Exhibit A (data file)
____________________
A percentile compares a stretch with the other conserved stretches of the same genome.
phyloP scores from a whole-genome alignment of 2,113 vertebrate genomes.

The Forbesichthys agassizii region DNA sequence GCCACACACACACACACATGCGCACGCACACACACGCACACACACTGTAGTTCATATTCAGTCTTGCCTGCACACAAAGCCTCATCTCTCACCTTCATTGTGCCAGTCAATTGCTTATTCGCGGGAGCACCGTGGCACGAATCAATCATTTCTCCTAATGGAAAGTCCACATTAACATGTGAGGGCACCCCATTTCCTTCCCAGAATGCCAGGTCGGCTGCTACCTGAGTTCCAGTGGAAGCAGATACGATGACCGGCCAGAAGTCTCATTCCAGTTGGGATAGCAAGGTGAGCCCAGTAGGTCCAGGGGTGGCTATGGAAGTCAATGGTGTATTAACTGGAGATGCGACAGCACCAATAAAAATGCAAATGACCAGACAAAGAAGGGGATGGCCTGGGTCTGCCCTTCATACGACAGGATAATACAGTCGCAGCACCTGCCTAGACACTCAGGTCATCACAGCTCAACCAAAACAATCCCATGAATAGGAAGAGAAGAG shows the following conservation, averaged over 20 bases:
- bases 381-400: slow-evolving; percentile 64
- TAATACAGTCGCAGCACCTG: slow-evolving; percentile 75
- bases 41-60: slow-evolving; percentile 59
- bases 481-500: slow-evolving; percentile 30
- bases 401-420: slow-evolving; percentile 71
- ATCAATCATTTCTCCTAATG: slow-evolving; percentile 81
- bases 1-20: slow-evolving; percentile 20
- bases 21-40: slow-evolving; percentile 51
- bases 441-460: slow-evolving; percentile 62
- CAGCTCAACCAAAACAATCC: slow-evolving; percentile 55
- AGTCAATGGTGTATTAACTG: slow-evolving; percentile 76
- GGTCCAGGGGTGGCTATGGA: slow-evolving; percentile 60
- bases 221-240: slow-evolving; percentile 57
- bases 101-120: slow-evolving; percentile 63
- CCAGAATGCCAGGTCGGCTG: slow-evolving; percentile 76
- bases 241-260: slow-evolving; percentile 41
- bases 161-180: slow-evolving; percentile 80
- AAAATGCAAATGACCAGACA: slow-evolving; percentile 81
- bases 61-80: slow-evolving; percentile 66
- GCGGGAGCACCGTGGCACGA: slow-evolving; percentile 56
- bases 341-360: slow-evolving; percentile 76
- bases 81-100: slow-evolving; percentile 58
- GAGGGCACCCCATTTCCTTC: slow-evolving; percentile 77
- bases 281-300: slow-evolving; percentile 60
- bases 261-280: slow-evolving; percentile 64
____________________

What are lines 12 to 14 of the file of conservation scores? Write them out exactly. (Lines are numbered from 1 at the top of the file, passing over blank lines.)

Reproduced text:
- bases 441-460: slow-evolving; percentile 62
- CAGCTCAACCAAAACAATCC: slow-evolving; percentile 55
- AGTCAATGGTGTATTAACTG: slow-evolving; percentile 76